St Peter’s Parish Hall High St

In 1922 Fred Willes, son of John Willes, donated half an acre of his farmland to the Anglican Church for a proposed hall. Church services had been held in the house of Mr and Miss Hender until then. The hall was built by Joseph Lovell and his son, Bill, of Macleay Island, from Russell Island timber milled at a sawmill on Canaipa Road. The hall was officially opened on 30 March 1924 and was extended in 1959. Electricity was connected in 1966 and town water in 1994.

Jock Kennedy Park Esplanade

This park is named after returned serviceman Jock Kennedy, who moved with his wife and family to an 11 acre farm on Russell Island after World War II. Their avocado and banana farms bordered the northern end of the island during the 1950s. Like many islanders, Kennedy was involved in community activities, such as the Russell Island Youth Club, where teenage boys used to learn boxing and other sports. He is also remembered for the dances he organised. Jock and Joan Kennedy devoted much of their own time and resources into developing what is now known as the Jock Kennedy Park. The Kennedys eventually moved to Wynnum.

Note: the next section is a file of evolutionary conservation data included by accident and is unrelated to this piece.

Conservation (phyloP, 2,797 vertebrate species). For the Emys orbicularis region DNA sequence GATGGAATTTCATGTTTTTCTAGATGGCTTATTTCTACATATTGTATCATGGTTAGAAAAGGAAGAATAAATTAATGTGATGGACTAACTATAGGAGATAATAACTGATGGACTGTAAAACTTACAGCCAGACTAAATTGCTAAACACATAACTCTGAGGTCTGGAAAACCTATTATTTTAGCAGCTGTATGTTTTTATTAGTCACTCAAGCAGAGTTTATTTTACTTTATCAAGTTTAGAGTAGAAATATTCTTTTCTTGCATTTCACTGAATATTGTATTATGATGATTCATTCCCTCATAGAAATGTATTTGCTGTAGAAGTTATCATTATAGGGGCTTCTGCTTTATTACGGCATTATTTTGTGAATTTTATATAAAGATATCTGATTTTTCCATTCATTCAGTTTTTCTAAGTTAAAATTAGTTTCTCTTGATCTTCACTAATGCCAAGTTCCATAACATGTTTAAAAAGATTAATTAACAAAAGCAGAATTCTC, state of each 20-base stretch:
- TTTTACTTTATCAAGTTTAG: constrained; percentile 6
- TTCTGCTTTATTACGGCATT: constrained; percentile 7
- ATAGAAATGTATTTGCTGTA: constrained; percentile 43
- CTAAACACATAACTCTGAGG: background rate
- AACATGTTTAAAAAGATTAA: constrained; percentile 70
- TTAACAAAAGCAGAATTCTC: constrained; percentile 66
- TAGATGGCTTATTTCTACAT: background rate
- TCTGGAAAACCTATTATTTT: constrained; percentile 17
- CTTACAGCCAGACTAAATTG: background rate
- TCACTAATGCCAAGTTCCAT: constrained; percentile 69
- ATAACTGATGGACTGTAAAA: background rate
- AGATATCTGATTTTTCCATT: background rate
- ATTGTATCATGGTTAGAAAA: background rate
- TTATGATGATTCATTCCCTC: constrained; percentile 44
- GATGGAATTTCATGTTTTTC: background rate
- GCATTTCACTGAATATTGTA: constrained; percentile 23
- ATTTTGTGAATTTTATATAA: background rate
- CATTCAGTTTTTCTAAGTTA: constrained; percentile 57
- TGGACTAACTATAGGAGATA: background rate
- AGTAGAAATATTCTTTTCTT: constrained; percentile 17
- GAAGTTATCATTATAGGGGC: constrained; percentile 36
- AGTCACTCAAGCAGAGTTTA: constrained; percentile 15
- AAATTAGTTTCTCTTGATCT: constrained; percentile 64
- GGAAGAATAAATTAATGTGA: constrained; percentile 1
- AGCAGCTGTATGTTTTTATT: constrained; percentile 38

Near the corner of Cavendish and Union Streets. This is one of the island’s few remaining continuously worked farms. As you travel around the island you will see other areas that were – or still are – farmed, often with some of their original buildings and plantings, especially orchards. The more prosperous farms were in the northern part, where the rich alluvial soil was deeper and more suited to growing produce.

 Russell Island State School Centre Road

The first school on the island was carried across the bay on a boat, and opened near Black Cat Swamp (now known as the Minjerribah Conservation Area) in 1916 on land donated by James Jackson, Mark Jackson’s father (see Jacksonville). In 1926 the school was moved to its present site. The first teacher was Eileen Willes, a granddaughter of John Willes (see Canaipa Point). In those days, schools were more than places of learning, with the school building doubling as a community hall and meeting place. Long-time residents still remember the dances that were held at the school.

Russell Island state school 1919. Courtesy State Library QLD